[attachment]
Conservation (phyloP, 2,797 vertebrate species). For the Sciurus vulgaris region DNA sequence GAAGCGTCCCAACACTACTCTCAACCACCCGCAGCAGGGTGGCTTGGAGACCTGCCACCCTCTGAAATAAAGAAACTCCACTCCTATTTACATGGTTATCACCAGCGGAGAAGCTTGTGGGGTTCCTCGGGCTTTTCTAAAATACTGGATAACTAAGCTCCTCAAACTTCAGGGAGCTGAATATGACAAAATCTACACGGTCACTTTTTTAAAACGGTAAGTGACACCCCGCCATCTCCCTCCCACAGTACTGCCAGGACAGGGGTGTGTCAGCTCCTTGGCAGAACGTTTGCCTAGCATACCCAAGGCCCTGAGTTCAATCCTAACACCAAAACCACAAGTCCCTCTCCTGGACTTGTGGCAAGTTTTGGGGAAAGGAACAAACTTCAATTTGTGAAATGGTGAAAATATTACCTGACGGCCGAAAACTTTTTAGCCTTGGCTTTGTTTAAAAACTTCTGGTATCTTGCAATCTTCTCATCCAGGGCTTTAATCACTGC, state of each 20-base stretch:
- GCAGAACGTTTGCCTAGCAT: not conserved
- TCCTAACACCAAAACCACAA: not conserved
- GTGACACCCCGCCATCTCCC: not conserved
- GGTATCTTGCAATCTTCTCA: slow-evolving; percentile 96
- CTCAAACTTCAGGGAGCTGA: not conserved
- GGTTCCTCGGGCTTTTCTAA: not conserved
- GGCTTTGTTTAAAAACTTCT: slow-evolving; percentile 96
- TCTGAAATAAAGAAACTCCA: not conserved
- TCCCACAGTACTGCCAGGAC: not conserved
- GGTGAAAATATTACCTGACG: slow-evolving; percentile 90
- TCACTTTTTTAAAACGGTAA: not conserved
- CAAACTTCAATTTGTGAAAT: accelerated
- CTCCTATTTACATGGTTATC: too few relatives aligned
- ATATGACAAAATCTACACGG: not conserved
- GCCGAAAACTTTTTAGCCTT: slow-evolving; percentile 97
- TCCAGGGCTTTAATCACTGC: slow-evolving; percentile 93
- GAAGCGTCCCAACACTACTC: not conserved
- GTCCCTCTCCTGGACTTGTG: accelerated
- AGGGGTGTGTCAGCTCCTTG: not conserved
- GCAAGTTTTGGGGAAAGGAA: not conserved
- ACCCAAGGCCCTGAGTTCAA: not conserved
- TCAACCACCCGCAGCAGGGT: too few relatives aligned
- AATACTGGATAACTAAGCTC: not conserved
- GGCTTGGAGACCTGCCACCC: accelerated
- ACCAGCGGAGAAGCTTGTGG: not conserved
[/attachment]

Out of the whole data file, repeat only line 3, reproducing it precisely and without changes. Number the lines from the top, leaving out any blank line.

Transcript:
- TCCTAACACCAAAACCACAA: not conserved